by Jean Roberta
Bodies, human and animal, exude body fluids. Do sweat glands “cry” when the temperature goes up? Do women’s pussies really “cry” or "weep" when they’re hungry? (They’ve been described this way, but that seems like a stretch to me.) Do clouds “cry” rain?
Here is the opening paragraph in a story, “Tears of the Gods” by Sarah L. Byrne, that I chose from a pile of excellent stories to include in Heiresses of Russ: The Year’s Best Lesbian Speculative Fiction:*
“Legend has it that the blue rain was the tears of the gods, though just why gods would weep in blue no one could quite explain. Modern science said the odd meteorological phenomenon was simply a matter of copper sulphate, spores from the blue copper-feeding algae in the deep vents forced into the atmosphere by volcanic activity. Gita knew differently.”
Of course she did. And of course, since this story is closer to sci-fi than to fantasy, there is both a scientific and a metaphorical explanation for rain as tears. Gita has accepted an assignment to a desert outpost on an out-of-the-way planet where she is exposed to rain that blisters her skin, even though this was not a “career-boosting move.” Gita is grieving for her former research partner, who was also her life-partner.
Everyone who studies literature learns to avoid the “pathetic fallacy:” using weather to represent the emotions of major characters. Most writers do this anyway, because it’s just so tempting. (I think it’s unfair to single out the famous nineteenth-century sentence by Edward Bulwer-Lytton that starts: “It was a dark and stormy night.” Victorian writers who wrote like this had a lot of company, and still do.)
This week, snow finally fell on my town in Saskatchewan so that it looks picturesque for the holidays. Before that, the weather had been so unseasonably warm (apparently due to a worldwide natural phenomenon called “El Nino”) that many were predicting a “brown Christmas” of bare ground.
Drifting snow, consisting of beautifully individual snowflakes dancing on the breeze, is not usually associated with tears. Au contraire. The first snowfall is usually seen as a blessing or a sparkling blanket to cover the litter, dog poop and decaying vegetation that lingers on the ground in winter.
Just as the snow seemed like a magical surprise, I got an unexpected letter in the mail from the local law firm that handled my late parents’ will. As one of the heirs, I am entitled to an equal share of the next “disbursement:” more money from a large pot that has been subject to mysterious (to me) accounting practises. (One of the factors that makes this complicated is that there are four heirs, three in Canada where inheritance is not taxed, and an executor in the U.S., where inheritance is taxed by the federal government, and possibly by the relevant state government, as a smaller version of Uncle Sam.)
My parents passed away within six months of each other in 2009. As far as I remember, I didn’t cry over either death. Both my parents had been in failing health in a nursing home for a few years before the end. In 2010, I received a fairly large amount from their estate, and I was grateful.
When each parent left this world, I had a sense of relief that was at least as complicated as the process of sorting out the money they no longer needed. Yes! I thought. They are no longer in pain, and that’s a good thing. I honestly hoped they had gone on to a better place, and I still hope they are around in some form, and at peace. Their ashes rest in an outdoor vault in a cemetery. I rarely go to visit them there because I don’t think they are more likely to hover over their physical remains than to hang about in their former house, or in other places they loved when they were alive (e.g. the local Unitarian Centre, the large park in the middle of town).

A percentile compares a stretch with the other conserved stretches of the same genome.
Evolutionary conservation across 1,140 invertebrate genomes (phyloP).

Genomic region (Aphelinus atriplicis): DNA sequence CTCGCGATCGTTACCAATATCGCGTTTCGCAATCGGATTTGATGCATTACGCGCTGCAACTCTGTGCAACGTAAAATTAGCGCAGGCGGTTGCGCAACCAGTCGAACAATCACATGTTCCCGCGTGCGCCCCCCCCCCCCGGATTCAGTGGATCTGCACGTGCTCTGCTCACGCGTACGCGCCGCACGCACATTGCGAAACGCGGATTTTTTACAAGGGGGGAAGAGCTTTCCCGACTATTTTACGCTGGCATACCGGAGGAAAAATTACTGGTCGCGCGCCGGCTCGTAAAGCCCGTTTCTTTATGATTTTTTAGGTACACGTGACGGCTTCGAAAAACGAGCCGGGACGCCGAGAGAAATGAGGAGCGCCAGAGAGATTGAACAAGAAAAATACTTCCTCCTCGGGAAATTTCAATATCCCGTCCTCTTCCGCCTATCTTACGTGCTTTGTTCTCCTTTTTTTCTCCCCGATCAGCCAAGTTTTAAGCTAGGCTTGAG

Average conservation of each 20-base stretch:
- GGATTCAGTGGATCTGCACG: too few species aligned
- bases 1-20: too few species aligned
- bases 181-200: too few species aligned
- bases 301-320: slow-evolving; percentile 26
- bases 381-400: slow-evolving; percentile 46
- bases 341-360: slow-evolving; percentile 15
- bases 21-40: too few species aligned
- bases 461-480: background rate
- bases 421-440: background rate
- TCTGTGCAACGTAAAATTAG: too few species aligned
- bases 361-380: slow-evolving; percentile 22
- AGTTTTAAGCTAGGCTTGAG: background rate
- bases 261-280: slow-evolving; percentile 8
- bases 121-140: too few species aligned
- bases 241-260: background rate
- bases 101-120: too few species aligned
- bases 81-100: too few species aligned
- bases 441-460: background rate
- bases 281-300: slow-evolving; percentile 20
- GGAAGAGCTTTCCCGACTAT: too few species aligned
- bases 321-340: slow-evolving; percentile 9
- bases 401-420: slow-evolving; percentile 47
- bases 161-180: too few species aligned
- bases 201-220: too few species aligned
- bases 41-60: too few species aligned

To be honest, I was also relieved when each of them passed away because this meant they could no longer confide in everyone they knew that I was “mentally ill,” and that they hoped I would find a second husband to take care of me.
I can forgive them for everything they did that hurt me, on grounds that they—like other parents—were probably raising children as well as they knew how. They got it right more often than they got it wrong. However, I can’t forget certain frustrating disagreements over the nature of reality, when I would report something that had really happened to me, and one of my parents would respond, “Honey, I’m sure that’s not true.”
One of my father’s staunch beliefs, which my mother “went along with” (as wives accepted so much in her generation) was that all stories of supernatural events were bogus, the products of mental illness or deliberate fraud. If my parents are now disembodied spirits who could contact me if they chose to, would they choose to?
I can’t help thinking of the unexpected promise of money as a Christmas present from the Beyond. I’m tempted to tell a photo of my parents, “Really, you didn’t have to. You’ve already been incredibly generous.”
The letter made my eyes sting, but I couldn’t cry. It’s a mysterious process, crying. Maybe the questions of who owes what to whom else need to be sorted out further before my tears can flow as naturally as rain or snow. Time will tell.
*Heiresses of Russ was co-edited by Jean Roberta and Steve Berman, published by Lethe Press (December 2015). All the stories in it were first published in 2014.